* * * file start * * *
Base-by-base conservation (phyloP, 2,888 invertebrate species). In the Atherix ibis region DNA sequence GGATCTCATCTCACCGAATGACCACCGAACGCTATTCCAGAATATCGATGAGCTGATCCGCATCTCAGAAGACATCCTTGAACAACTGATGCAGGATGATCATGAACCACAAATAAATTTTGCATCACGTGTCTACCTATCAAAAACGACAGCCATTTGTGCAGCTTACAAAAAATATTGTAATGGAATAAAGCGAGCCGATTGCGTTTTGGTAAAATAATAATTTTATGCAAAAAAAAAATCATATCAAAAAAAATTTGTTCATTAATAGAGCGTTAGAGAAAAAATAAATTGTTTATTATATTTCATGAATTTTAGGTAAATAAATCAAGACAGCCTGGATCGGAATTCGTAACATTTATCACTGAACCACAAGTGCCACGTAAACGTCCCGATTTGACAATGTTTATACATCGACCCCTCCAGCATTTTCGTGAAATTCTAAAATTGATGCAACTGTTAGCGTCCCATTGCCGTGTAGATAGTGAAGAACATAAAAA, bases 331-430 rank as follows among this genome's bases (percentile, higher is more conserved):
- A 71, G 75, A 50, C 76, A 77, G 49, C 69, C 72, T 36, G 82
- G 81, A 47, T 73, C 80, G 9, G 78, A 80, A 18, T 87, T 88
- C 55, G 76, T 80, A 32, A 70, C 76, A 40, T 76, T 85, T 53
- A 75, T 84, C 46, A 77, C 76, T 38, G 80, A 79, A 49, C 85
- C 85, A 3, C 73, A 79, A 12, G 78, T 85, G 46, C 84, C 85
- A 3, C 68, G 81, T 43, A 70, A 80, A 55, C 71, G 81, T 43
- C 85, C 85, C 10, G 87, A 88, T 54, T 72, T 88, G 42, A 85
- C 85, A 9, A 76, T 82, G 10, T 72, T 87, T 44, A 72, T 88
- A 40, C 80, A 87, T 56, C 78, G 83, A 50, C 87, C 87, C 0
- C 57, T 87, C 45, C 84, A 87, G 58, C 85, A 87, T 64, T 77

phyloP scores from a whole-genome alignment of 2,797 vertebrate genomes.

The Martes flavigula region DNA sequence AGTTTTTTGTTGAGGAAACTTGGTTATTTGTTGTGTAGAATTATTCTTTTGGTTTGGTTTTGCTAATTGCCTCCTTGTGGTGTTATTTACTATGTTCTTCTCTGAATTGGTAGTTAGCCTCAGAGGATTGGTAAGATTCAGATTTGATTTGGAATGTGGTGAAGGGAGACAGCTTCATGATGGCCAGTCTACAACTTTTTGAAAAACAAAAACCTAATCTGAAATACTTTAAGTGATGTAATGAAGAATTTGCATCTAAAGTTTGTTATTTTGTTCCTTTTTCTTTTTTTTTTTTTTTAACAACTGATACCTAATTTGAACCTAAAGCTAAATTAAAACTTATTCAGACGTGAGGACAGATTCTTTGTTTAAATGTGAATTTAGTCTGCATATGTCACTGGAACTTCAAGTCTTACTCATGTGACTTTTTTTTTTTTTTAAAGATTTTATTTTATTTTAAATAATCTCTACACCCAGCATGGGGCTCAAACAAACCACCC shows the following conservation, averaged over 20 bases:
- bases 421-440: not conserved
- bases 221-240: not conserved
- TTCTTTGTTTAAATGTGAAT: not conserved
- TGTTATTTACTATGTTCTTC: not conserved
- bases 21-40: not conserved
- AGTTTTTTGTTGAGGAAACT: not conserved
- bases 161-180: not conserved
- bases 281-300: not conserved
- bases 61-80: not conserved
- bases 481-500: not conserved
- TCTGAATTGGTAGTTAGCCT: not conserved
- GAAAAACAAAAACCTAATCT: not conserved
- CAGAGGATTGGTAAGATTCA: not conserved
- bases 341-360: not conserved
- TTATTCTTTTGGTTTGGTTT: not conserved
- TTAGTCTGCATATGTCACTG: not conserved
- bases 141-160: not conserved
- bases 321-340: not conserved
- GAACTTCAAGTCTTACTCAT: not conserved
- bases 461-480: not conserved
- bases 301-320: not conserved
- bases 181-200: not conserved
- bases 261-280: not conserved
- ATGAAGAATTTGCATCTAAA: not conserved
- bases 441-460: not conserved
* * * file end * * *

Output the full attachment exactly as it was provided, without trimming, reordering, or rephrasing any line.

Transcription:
Base-by-base conservation (phyloP, 2,888 invertebrate species). In the Atherix ibis region DNA sequence GGATCTCATCTCACCGAATGACCACCGAACGCTATTCCAGAATATCGATGAGCTGATCCGCATCTCAGAAGACATCCTTGAACAACTGATGCAGGATGATCATGAACCACAAATAAATTTTGCATCACGTGTCTACCTATCAAAAACGACAGCCATTTGTGCAGCTTACAAAAAATATTGTAATGGAATAAAGCGAGCCGATTGCGTTTTGGTAAAATAATAATTTTATGCAAAAAAAAAATCATATCAAAAAAAATTTGTTCATTAATAGAGCGTTAGAGAAAAAATAAATTGTTTATTATATTTCATGAATTTTAGGTAAATAAATCAAGACAGCCTGGATCGGAATTCGTAACATTTATCACTGAACCACAAGTGCCACGTAAACGTCCCGATTTGACAATGTTTATACATCGACCCCTCCAGCATTTTCGTGAAATTCTAAAATTGATGCAACTGTTAGCGTCCCATTGCCGTGTAGATAGTGAAGAACATAAAAA, bases 331-430 rank as follows among this genome's bases (percentile, higher is more conserved):
- A 71, G 75, A 50, C 76, A 77, G 49, C 69, C 72, T 36, G 82
- G 81, A 47, T 73, C 80, G 9, G 78, A 80, A 18, T 87, T 88
- C 55, G 76, T 80, A 32, A 70, C 76, A 40, T 76, T 85, T 53
- A 75, T 84, C 46, A 77, C 76, T 38, G 80, A 79, A 49, C 85
- C 85, A 3, C 73, A 79, A 12, G 78, T 85, G 46, C 84, C 85
- A 3, C 68, G 81, T 43, A 70, A 80, A 55, C 71, G 81, T 43
- C 85, C 85, C 10, G 87, A 88, T 54, T 72, T 88, G 42, A 85
- C 85, A 9, A 76, T 82, G 10, T 72, T 87, T 44, A 72, T 88
- A 40, C 80, A 87, T 56, C 78, G 83, A 50, C 87, C 87, C 0
- C 57, T 87, C 45, C 84, A 87, G 58, C 85, A 87, T 64, T 77

phyloP scores from a whole-genome alignment of 2,797 vertebrate genomes.

The Martes flavigula region DNA sequence AGTTTTTTGTTGAGGAAACTTGGTTATTTGTTGTGTAGAATTATTCTTTTGGTTTGGTTTTGCTAATTGCCTCCTTGTGGTGTTATTTACTATGTTCTTCTCTGAATTGGTAGTTAGCCTCAGAGGATTGGTAAGATTCAGATTTGATTTGGAATGTGGTGAAGGGAGACAGCTTCATGATGGCCAGTCTACAACTTTTTGAAAAACAAAAACCTAATCTGAAATACTTTAAGTGATGTAATGAAGAATTTGCATCTAAAGTTTGTTATTTTGTTCCTTTTTCTTTTTTTTTTTTTTTAACAACTGATACCTAATTTGAACCTAAAGCTAAATTAAAACTTATTCAGACGTGAGGACAGATTCTTTGTTTAAATGTGAATTTAGTCTGCATATGTCACTGGAACTTCAAGTCTTACTCATGTGACTTTTTTTTTTTTTTAAAGATTTTATTTTATTTTAAATAATCTCTACACCCAGCATGGGGCTCAAACAAACCACCC shows the following conservation, averaged over 20 bases:
- bases 421-440: not conserved
- bases 221-240: not conserved
- TTCTTTGTTTAAATGTGAAT: not conserved
- TGTTATTTACTATGTTCTTC: not conserved
- bases 21-40: not conserved
- AGTTTTTTGTTGAGGAAACT: not conserved
- bases 161-180: not conserved
- bases 281-300: not conserved
- bases 61-80: not conserved
- bases 481-500: not conserved
- TCTGAATTGGTAGTTAGCCT: not conserved
- GAAAAACAAAAACCTAATCT: not conserved
- CAGAGGATTGGTAAGATTCA: not conserved
- bases 341-360: not conserved
- TTATTCTTTTGGTTTGGTTT: not conserved
- TTAGTCTGCATATGTCACTG: not conserved
- bases 141-160: not conserved
- bases 321-340: not conserved
- GAACTTCAAGTCTTACTCAT: not conserved
- bases 461-480: not conserved
- bases 301-320: not conserved
- bases 181-200: not conserved
- bases 261-280: not conserved
- ATGAAGAATTTGCATCTAAA: not conserved
- bases 441-460: not conserved